Pacific Media Centre Newsdesk
Fifteen months after a treaty pledged to usher in a “new chapter” in the relationship between Australia and neighbouring Timor-Leste, the document remains unratified and the country loses millions of dollars a month from a Timor Sea field belonging to the Timorese.
Reporting in the latest edition of Eureka Street, freelance writer Sophie Raynor, who has been living in Dili for two years, has condemned Australia for “another [action] in a long line of Australia’s failure to do the right thing by Timor-Leste”.
Then Foreign Minister Julie Bishop signed the treaty in March last year and tabled it in the Australian Federal Parliament, saying it was “her hope” that it would be ratified by the end of the year.
Although it remains unratified, Australia continues to draw millions of dollars a month from a 10 per cent share in a field found to belong entirely to Timor-Leste.
The Timor-Leste Governance Project estimates that field could have generated A$60 million over the preceding 12 months.
Australia will provide $95.7 million in foreign aid to Timor-Leste between 2018 and 2019.
“Technically, we don’t owe that $60 million to Timor-Leste. There’s no legal right in the treaty for either country to claim compensation for lost revenue from the Timor Sea,” writes Raynor.
‘Beatific big brother’
“But Australia’s role in Timor-Leste’s historic and hard-won independence 20 years ago this August burnished our reputation as a beatific big brother — a reputation until now unmarred, despite decades of those fractious Timor Sea negotiations, allegations of our spying and serious accusations of collusion.
“For years, we’ve positioned ourselves as an international champion of moral righteousness, of sovereignty and of self-determination, and as Timor-Leste’s liberator.
“But we can’t have it both ways. Taking unearned Timor Sea wealth is another in a long line of Australia’s failure to do the right thing by Timor-Leste.”
Former Prime Minister John Howard called the Australian-led liberation of Timor-Leste one of our most noble acts of foreign policy this century — the peacekeeping part; not the preceding 30 years of heavy-handed economic encroachment in the Timor Sea.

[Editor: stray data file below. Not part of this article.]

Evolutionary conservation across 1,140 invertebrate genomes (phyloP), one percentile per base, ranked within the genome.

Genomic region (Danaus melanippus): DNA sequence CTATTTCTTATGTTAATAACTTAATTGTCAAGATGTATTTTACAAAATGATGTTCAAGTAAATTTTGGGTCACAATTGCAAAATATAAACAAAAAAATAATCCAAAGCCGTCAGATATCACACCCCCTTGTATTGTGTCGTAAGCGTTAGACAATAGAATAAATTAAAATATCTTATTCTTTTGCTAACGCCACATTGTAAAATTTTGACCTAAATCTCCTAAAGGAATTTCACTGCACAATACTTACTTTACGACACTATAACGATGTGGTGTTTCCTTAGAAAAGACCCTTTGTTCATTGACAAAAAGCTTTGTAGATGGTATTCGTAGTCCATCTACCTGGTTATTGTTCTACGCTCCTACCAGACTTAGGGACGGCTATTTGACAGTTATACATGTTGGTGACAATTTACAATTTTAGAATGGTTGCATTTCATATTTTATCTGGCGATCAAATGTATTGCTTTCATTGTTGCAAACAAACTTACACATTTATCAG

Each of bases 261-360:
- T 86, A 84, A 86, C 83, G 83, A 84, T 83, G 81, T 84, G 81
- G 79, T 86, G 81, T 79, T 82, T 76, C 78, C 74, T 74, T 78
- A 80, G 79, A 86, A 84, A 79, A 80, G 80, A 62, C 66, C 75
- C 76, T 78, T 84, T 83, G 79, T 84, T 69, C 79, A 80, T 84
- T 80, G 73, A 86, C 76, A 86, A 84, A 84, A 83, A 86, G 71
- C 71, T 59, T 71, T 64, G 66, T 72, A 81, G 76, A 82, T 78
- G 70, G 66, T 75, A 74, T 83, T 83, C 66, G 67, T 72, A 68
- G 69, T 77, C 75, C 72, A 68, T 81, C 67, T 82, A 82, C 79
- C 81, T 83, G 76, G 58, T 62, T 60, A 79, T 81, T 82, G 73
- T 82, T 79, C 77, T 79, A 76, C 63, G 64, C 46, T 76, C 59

“Our delay in ratifying the boundary treaty and our refusal to commit to repaying that unearned money is squarely at odds with how we think of ourselves in this story,” writes Raynor
“And it’s unconscionably in breach of our moral duty to do the right thing by a neighbour.”
In April, The Guardian published an exclusive stating Australia was accused of “siphoning” millions in Timor-Leste oil revenue from the Timor Sea; an amount the newspaper said was more than Canberra had given Timor-Leste in foreign aid.
“Australia remains Timor-Leste’s largest, most financially generous and most important aid and development partner, and many Australian-funded projects provide significant and much-needed support and opportunities to Timor-Leste,” writes Raynor.
“But it’s laughable to say we’re concerned with Timor-Leste’s prosperity if we’re committed to scraping from its vaults more money than we give in foreign aid; to say we’re for its stability when we’re eroding a fragile economy’s ability to reinvest its resource wealth into education, health and agriculture; to champion regional security when we’re risking a generation of economic refugees with few job prospects at home and an in-fighting government.
“We’re more concerned with excuses than with fronting up and admitting to ripping off Timor-Leste — again.”